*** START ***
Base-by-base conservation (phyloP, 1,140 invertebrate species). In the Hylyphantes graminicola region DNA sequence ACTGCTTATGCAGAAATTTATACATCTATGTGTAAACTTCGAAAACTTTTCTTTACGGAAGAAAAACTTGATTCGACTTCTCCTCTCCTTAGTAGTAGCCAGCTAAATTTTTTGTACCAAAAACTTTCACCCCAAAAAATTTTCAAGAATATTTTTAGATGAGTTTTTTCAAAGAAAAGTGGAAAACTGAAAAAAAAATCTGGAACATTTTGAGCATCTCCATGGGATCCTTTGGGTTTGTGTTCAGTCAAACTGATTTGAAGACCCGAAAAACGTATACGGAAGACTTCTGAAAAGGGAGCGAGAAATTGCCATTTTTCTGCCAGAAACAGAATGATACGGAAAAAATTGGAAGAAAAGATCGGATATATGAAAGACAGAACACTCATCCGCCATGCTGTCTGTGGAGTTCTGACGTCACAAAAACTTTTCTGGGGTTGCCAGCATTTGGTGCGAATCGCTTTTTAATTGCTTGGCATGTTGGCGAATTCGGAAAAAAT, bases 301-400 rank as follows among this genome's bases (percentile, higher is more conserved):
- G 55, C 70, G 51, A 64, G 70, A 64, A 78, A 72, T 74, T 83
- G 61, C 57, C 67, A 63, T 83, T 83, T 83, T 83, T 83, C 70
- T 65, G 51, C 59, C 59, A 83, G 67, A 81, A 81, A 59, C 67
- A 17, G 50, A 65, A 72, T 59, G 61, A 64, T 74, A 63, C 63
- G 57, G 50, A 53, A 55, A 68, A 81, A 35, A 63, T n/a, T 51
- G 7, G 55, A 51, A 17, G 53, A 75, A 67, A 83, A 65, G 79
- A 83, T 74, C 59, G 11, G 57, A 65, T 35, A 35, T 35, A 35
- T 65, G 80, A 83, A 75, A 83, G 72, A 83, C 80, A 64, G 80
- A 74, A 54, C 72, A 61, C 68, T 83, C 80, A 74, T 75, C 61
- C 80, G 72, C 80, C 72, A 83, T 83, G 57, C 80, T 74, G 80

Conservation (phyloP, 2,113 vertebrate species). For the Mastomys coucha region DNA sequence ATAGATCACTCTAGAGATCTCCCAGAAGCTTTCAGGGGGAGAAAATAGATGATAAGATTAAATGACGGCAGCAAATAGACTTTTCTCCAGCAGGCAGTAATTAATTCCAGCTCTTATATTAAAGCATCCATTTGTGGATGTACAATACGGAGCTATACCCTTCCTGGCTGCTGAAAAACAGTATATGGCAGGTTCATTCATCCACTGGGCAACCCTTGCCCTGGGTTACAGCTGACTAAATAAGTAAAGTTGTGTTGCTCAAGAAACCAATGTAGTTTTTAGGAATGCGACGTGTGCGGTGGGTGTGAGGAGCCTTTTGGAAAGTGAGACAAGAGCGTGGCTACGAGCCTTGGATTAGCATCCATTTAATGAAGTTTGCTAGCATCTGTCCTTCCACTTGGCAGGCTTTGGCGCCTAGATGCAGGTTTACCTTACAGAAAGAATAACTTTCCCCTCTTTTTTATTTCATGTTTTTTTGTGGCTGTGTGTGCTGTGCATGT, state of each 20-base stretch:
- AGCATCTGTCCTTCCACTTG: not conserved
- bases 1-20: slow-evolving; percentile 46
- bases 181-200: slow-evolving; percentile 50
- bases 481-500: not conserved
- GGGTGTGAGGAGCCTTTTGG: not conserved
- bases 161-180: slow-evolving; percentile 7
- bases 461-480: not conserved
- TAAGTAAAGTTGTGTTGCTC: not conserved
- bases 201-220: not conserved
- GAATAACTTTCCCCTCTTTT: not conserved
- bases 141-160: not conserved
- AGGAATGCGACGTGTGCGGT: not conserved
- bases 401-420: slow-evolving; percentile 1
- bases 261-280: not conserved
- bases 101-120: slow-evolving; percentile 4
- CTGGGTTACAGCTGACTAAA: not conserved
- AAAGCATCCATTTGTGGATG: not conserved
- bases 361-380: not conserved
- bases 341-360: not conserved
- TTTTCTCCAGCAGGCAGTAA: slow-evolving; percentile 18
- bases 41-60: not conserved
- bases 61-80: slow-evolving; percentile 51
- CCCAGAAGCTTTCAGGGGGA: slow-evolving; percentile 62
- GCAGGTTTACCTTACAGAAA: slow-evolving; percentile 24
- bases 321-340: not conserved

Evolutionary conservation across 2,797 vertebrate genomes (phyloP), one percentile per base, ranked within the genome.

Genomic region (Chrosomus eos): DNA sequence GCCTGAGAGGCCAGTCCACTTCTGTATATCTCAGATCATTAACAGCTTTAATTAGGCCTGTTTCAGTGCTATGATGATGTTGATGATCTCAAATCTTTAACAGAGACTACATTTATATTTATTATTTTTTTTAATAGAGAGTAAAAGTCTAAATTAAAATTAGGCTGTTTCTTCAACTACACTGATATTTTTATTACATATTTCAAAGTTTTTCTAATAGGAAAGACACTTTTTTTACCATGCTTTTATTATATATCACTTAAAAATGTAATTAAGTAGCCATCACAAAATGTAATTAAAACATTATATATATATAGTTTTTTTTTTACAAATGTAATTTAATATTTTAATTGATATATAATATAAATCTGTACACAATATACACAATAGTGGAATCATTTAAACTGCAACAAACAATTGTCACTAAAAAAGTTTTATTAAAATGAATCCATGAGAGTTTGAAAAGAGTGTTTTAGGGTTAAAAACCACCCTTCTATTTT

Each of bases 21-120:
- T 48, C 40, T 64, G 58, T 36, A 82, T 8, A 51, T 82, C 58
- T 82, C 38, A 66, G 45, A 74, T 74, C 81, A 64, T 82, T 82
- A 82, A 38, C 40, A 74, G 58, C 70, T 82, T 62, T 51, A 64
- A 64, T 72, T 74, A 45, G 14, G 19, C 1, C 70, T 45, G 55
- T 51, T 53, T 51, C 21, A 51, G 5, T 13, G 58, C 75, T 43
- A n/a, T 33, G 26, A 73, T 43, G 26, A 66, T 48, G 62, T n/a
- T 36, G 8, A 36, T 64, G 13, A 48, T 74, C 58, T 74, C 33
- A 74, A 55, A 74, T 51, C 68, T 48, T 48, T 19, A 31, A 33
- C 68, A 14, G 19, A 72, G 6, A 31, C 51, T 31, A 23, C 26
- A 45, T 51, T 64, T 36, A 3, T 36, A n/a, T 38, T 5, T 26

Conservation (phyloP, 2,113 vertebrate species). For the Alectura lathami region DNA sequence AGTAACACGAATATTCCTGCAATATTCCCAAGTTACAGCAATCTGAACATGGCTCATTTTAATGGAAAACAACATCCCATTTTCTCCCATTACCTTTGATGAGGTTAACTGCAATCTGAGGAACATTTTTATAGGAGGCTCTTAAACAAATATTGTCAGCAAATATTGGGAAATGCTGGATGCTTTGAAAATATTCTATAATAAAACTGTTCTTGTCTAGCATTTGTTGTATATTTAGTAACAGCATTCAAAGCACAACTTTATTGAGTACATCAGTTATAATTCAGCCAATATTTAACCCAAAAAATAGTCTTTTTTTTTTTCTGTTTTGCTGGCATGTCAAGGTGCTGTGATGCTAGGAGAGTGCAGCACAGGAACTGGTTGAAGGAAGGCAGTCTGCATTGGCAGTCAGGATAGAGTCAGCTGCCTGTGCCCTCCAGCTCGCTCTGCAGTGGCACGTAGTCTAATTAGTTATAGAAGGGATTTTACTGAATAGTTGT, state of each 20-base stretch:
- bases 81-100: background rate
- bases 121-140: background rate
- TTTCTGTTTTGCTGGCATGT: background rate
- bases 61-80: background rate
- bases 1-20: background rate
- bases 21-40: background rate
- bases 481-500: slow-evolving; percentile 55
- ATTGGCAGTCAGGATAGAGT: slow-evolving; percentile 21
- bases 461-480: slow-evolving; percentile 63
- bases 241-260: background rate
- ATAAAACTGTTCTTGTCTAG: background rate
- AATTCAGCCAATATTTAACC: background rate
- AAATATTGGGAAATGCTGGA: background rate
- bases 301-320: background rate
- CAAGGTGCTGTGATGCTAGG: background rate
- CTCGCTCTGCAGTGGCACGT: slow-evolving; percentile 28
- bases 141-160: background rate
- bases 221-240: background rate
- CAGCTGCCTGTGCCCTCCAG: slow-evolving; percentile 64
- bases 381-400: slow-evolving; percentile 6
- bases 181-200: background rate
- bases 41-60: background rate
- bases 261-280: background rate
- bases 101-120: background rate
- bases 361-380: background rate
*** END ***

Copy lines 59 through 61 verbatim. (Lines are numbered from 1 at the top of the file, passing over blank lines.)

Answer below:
- ATTGGCAGTCAGGATAGAGT: slow-evolving; percentile 21
- bases 461-480: slow-evolving; percentile 63
- bases 241-260: background rate